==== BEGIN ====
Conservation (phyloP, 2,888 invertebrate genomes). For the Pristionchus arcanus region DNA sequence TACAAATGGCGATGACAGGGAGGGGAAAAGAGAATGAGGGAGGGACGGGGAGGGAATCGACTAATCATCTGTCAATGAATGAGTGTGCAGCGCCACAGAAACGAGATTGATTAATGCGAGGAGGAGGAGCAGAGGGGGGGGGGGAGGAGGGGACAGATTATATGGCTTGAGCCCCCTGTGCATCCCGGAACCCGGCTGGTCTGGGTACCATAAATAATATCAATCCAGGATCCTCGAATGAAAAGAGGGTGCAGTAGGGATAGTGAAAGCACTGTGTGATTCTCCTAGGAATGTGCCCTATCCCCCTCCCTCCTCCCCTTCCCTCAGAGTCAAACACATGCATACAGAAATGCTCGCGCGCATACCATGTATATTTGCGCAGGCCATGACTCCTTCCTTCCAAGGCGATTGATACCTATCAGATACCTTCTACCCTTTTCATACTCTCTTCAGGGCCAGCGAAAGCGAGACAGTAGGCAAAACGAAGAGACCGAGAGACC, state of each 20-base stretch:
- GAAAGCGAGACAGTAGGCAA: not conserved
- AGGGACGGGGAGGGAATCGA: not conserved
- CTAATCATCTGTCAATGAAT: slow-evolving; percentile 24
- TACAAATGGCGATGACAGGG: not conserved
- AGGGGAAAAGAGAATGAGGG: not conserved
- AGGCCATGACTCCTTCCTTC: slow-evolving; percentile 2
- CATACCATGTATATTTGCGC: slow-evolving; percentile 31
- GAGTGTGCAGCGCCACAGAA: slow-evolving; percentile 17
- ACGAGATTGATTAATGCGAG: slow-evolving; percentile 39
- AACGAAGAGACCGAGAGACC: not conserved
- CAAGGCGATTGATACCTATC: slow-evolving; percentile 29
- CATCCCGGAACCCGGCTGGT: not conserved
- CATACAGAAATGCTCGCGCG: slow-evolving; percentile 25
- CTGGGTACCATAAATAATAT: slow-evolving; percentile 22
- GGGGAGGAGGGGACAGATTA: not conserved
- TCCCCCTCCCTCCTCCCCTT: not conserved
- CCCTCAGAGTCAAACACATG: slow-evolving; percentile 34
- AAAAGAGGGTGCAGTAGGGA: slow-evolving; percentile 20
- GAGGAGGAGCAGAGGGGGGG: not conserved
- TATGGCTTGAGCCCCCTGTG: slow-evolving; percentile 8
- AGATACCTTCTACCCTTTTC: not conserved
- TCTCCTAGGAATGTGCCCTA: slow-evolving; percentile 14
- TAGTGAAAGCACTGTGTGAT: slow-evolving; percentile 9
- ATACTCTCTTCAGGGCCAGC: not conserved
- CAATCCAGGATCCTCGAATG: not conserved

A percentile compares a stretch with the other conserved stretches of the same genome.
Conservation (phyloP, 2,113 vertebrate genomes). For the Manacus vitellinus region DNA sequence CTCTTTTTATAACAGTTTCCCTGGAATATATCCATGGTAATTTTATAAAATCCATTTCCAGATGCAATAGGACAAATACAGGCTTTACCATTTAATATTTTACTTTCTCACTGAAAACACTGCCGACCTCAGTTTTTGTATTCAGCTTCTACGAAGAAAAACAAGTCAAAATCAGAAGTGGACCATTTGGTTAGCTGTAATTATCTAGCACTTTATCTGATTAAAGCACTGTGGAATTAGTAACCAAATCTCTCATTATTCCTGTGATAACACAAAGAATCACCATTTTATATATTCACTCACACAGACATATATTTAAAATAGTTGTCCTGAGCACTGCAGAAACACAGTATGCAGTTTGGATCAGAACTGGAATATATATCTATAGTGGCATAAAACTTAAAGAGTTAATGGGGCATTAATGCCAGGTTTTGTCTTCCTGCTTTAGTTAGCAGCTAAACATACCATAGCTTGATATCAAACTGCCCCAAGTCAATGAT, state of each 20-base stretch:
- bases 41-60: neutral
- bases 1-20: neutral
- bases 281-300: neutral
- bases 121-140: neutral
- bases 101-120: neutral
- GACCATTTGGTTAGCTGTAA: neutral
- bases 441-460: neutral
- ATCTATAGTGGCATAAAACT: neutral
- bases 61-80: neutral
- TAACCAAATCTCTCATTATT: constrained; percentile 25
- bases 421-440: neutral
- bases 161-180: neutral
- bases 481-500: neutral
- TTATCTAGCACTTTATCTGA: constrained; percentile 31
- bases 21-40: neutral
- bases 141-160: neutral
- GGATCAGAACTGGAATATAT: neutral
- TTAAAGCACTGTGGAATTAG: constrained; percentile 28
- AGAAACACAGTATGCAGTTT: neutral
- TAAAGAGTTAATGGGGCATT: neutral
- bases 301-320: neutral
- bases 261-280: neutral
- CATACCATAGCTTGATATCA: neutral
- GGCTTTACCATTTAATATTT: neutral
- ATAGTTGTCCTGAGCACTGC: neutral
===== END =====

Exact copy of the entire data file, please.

Conservation (phyloP, 2,888 invertebrate genomes). For the Pristionchus arcanus region DNA sequence TACAAATGGCGATGACAGGGAGGGGAAAAGAGAATGAGGGAGGGACGGGGAGGGAATCGACTAATCATCTGTCAATGAATGAGTGTGCAGCGCCACAGAAACGAGATTGATTAATGCGAGGAGGAGGAGCAGAGGGGGGGGGGGAGGAGGGGACAGATTATATGGCTTGAGCCCCCTGTGCATCCCGGAACCCGGCTGGTCTGGGTACCATAAATAATATCAATCCAGGATCCTCGAATGAAAAGAGGGTGCAGTAGGGATAGTGAAAGCACTGTGTGATTCTCCTAGGAATGTGCCCTATCCCCCTCCCTCCTCCCCTTCCCTCAGAGTCAAACACATGCATACAGAAATGCTCGCGCGCATACCATGTATATTTGCGCAGGCCATGACTCCTTCCTTCCAAGGCGATTGATACCTATCAGATACCTTCTACCCTTTTCATACTCTCTTCAGGGCCAGCGAAAGCGAGACAGTAGGCAAAACGAAGAGACCGAGAGACC, state of each 20-base stretch:
- GAAAGCGAGACAGTAGGCAA: not conserved
- AGGGACGGGGAGGGAATCGA: not conserved
- CTAATCATCTGTCAATGAAT: slow-evolving; percentile 24
- TACAAATGGCGATGACAGGG: not conserved
- AGGGGAAAAGAGAATGAGGG: not conserved
- AGGCCATGACTCCTTCCTTC: slow-evolving; percentile 2
- CATACCATGTATATTTGCGC: slow-evolving; percentile 31
- GAGTGTGCAGCGCCACAGAA: slow-evolving; percentile 17
- ACGAGATTGATTAATGCGAG: slow-evolving; percentile 39
- AACGAAGAGACCGAGAGACC: not conserved
- CAAGGCGATTGATACCTATC: slow-evolving; percentile 29
- CATCCCGGAACCCGGCTGGT: not conserved
- CATACAGAAATGCTCGCGCG: slow-evolving; percentile 25
- CTGGGTACCATAAATAATAT: slow-evolving; percentile 22
- GGGGAGGAGGGGACAGATTA: not conserved
- TCCCCCTCCCTCCTCCCCTT: not conserved
- CCCTCAGAGTCAAACACATG: slow-evolving; percentile 34
- AAAAGAGGGTGCAGTAGGGA: slow-evolving; percentile 20
- GAGGAGGAGCAGAGGGGGGG: not conserved
- TATGGCTTGAGCCCCCTGTG: slow-evolving; percentile 8
- AGATACCTTCTACCCTTTTC: not conserved
- TCTCCTAGGAATGTGCCCTA: slow-evolving; percentile 14
- TAGTGAAAGCACTGTGTGAT: slow-evolving; percentile 9
- ATACTCTCTTCAGGGCCAGC: not conserved
- CAATCCAGGATCCTCGAATG: not conserved

A percentile compares a stretch with the other conserved stretches of the same genome.
Conservation (phyloP, 2,113 vertebrate genomes). For the Manacus vitellinus region DNA sequence CTCTTTTTATAACAGTTTCCCTGGAATATATCCATGGTAATTTTATAAAATCCATTTCCAGATGCAATAGGACAAATACAGGCTTTACCATTTAATATTTTACTTTCTCACTGAAAACACTGCCGACCTCAGTTTTTGTATTCAGCTTCTACGAAGAAAAACAAGTCAAAATCAGAAGTGGACCATTTGGTTAGCTGTAATTATCTAGCACTTTATCTGATTAAAGCACTGTGGAATTAGTAACCAAATCTCTCATTATTCCTGTGATAACACAAAGAATCACCATTTTATATATTCACTCACACAGACATATATTTAAAATAGTTGTCCTGAGCACTGCAGAAACACAGTATGCAGTTTGGATCAGAACTGGAATATATATCTATAGTGGCATAAAACTTAAAGAGTTAATGGGGCATTAATGCCAGGTTTTGTCTTCCTGCTTTAGTTAGCAGCTAAACATACCATAGCTTGATATCAAACTGCCCCAAGTCAATGAT, state of each 20-base stretch:
- bases 41-60: neutral
- bases 1-20: neutral
- bases 281-300: neutral
- bases 121-140: neutral
- bases 101-120: neutral
- GACCATTTGGTTAGCTGTAA: neutral
- bases 441-460: neutral
- ATCTATAGTGGCATAAAACT: neutral
- bases 61-80: neutral
- TAACCAAATCTCTCATTATT: constrained; percentile 25
- bases 421-440: neutral
- bases 161-180: neutral
- bases 481-500: neutral
- TTATCTAGCACTTTATCTGA: constrained; percentile 31
- bases 21-40: neutral
- bases 141-160: neutral
- GGATCAGAACTGGAATATAT: neutral
- TTAAAGCACTGTGGAATTAG: constrained; percentile 28
- AGAAACACAGTATGCAGTTT: neutral
- TAAAGAGTTAATGGGGCATT: neutral
- bases 301-320: neutral
- bases 261-280: neutral
- CATACCATAGCTTGATATCA: neutral
- GGCTTTACCATTTAATATTT: neutral
- ATAGTTGTCCTGAGCACTGC: neutral